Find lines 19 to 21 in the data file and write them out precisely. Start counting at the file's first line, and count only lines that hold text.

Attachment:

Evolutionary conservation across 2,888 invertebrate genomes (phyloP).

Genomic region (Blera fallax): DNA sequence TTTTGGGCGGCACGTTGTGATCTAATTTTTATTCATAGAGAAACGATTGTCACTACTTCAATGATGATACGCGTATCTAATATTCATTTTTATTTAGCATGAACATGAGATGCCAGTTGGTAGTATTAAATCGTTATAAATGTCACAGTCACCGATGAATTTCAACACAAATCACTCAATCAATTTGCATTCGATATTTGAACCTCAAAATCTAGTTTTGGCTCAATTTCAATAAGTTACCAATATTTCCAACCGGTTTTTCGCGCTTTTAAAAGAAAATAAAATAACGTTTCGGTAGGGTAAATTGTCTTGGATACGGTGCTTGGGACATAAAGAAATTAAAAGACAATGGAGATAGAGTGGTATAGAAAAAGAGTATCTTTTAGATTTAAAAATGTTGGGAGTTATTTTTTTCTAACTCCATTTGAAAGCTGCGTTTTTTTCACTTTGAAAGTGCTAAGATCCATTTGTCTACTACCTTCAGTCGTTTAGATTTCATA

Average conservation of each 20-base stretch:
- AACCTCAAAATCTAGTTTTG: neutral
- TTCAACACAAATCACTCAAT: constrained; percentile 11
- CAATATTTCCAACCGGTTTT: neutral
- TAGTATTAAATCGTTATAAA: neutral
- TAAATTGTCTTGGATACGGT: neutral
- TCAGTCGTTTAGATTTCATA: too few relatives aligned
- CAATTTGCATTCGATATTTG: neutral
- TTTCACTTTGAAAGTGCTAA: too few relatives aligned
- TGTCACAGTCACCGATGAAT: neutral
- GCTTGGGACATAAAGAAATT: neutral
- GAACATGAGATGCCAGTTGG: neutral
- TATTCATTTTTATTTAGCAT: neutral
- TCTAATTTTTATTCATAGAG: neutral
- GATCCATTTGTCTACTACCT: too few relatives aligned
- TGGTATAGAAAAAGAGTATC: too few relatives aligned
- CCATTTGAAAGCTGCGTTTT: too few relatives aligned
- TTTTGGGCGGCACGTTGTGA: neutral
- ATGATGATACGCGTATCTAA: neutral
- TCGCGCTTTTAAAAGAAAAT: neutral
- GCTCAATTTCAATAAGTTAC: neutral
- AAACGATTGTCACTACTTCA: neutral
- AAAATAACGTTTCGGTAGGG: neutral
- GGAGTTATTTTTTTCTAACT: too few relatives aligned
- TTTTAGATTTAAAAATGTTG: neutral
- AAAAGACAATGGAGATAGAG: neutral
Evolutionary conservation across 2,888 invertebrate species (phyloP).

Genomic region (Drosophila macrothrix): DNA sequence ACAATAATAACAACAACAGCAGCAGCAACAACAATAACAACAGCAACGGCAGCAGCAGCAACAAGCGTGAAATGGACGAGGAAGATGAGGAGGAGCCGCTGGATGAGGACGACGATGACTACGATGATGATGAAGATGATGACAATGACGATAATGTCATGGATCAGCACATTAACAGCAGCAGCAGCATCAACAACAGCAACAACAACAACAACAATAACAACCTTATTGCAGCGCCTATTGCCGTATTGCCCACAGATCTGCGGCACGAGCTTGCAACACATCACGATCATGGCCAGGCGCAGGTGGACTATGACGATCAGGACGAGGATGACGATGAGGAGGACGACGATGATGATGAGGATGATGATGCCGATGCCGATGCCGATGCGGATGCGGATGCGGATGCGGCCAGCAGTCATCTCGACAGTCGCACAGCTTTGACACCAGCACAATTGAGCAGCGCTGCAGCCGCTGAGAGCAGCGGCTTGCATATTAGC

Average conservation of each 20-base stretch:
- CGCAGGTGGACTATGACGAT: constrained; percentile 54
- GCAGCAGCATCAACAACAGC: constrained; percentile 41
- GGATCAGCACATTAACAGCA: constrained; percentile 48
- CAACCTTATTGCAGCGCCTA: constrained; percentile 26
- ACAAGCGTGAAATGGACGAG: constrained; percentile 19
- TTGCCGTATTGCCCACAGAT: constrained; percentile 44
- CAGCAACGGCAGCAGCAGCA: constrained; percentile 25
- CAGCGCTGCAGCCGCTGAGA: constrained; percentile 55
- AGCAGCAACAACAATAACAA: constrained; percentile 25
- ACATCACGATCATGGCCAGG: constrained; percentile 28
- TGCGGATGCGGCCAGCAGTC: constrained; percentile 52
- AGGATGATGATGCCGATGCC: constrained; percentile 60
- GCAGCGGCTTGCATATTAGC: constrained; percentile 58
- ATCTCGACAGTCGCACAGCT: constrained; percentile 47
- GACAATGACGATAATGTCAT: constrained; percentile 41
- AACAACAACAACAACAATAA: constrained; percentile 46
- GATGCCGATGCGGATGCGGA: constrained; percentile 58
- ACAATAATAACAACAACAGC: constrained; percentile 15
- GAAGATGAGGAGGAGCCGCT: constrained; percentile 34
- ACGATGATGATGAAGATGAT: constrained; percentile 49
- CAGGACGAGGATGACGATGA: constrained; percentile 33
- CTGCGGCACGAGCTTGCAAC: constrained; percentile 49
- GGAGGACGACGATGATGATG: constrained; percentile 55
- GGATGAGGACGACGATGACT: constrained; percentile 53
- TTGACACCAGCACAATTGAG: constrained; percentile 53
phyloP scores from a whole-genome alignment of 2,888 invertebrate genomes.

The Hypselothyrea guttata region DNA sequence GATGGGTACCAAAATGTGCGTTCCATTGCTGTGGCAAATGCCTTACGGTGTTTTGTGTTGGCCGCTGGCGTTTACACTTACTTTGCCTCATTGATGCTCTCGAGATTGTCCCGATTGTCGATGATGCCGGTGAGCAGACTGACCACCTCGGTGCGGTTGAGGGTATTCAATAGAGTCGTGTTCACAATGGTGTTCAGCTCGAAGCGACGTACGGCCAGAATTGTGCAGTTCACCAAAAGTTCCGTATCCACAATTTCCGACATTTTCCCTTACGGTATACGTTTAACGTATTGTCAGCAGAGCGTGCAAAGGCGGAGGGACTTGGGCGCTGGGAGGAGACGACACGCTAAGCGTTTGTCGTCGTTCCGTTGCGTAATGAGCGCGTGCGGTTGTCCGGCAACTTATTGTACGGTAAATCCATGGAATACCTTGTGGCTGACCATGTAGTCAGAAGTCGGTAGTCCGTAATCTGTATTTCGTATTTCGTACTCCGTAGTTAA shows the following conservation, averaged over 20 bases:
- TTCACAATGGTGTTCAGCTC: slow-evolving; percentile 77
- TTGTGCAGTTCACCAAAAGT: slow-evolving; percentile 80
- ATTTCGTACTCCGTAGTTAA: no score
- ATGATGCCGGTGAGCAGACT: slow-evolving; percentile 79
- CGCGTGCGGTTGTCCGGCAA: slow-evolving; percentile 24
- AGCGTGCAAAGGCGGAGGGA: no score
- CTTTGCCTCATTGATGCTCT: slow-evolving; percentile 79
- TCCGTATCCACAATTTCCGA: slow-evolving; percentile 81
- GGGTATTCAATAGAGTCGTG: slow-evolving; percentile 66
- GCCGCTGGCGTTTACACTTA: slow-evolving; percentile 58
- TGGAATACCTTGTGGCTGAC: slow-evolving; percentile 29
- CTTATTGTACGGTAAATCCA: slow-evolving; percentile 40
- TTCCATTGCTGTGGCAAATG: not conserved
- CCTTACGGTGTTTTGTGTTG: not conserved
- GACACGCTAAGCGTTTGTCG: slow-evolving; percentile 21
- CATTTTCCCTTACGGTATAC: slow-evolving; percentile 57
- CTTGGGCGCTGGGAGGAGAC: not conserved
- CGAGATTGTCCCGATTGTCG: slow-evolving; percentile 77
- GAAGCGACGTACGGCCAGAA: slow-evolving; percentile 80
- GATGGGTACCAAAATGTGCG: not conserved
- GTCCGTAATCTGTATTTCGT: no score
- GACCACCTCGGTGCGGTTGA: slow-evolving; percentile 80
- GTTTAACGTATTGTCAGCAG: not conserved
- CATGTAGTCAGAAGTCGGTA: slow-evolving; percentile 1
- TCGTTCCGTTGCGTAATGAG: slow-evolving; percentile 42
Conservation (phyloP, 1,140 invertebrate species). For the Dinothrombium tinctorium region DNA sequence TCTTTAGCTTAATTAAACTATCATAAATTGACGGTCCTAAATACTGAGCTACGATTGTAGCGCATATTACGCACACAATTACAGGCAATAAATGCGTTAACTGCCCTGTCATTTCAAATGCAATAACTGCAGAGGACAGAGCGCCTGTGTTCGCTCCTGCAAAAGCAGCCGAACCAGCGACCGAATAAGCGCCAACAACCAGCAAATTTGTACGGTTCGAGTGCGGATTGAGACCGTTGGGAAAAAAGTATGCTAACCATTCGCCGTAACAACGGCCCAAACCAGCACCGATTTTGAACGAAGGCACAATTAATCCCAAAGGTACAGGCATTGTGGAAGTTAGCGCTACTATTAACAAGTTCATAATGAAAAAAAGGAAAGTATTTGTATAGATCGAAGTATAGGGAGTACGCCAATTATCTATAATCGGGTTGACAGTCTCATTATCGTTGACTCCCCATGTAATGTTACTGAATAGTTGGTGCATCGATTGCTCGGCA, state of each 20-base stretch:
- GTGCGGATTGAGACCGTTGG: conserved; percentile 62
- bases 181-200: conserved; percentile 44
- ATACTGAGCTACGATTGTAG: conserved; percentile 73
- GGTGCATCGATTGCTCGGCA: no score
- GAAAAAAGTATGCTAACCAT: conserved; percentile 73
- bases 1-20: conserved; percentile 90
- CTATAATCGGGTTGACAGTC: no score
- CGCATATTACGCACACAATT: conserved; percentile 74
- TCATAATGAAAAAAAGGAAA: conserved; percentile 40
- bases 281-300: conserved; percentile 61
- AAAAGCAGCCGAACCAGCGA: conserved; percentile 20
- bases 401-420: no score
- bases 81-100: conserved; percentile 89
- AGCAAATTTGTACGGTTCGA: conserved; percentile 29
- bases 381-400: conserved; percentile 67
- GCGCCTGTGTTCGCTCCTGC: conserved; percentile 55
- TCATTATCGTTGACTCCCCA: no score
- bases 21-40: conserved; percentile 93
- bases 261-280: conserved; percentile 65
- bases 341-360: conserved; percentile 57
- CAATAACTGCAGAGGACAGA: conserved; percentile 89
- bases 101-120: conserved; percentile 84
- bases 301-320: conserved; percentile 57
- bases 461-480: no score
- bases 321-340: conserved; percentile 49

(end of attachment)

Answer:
- CCATTTGAAAGCTGCGTTTT: too few relatives aligned
- TTTTGGGCGGCACGTTGTGA: neutral
- ATGATGATACGCGTATCTAA: neutral